2.7 Blood analysis

Biochemical parameters in blood serum were determined by colorimetric methods (Spectrophotometer UV-2550 Shimadzu, Japan) using kits (Randox Laboratories Ltd., UK) for the following parameters: total protein (TP 245), albumin (AB 362), urea (UR107), triglyceride (TR 210), cholesterol (CH 200), glucose (GL 2623), alanine aminotransferase (AL 100), aspartate aminotransferase (AS 147), calcium (CA590), inorganic phosphorus (PH 1016), glutathione peroxidase (RS 504). Phagocytic activity (PA) was tested microscopically after Pappenheim staining according the method of Steruska [17] and expressed as percentage of phagocyte ingested yeast cells to the total number of phagocytes (100 PMNs were counted per sample). Measurement of tetrazolium reductase activity of phagocytes was performed according to the technique described by Lokaj and Oburkova [18] and expressed as index of metabolic activity (IMA) based on the ratio of mean optical density (OD485) of leukocyte suspension with starch (stimulated phagocytic cells) to the leukocyte suspension without the starch (negative control).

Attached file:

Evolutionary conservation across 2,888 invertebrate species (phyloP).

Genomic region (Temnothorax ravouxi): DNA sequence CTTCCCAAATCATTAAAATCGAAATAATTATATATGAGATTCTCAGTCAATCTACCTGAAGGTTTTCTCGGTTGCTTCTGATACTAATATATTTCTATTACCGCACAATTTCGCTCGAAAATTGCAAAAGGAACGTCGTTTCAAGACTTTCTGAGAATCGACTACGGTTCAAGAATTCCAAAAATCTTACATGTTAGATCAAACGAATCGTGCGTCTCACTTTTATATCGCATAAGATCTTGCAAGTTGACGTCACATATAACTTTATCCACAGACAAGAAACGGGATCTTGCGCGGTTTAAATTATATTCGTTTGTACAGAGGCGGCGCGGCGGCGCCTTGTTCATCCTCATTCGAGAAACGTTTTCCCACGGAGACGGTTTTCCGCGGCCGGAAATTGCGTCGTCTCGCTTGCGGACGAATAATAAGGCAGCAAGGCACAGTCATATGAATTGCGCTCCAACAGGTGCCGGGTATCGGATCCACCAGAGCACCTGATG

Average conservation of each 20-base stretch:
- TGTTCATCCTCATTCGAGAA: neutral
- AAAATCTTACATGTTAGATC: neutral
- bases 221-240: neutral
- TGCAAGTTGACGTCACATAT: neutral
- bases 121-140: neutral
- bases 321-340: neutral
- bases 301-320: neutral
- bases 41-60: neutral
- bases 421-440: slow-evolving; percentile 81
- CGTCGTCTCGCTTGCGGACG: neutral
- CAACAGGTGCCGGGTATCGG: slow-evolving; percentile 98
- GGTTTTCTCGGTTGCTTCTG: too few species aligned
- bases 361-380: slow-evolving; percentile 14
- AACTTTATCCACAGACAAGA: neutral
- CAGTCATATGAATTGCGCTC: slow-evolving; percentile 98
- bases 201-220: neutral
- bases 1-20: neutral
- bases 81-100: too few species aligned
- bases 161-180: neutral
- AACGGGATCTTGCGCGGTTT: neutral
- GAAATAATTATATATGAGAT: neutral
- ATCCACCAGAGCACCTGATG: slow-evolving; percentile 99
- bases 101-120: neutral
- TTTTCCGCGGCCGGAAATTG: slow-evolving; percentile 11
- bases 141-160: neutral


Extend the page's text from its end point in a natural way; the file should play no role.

2.8 Statistical analysis

The results are expressed as the mean + standard error. Statistical analyses were performed with GraphPad Prism software (version 5.0). Data were analyzed for the the effects of treatment, time and treatment x time interaction using two-way analysis of variance (ANOVA, Bonferroni post-test) with the level of significance set at P<0.05.

3. Results

3.1 In vitro assay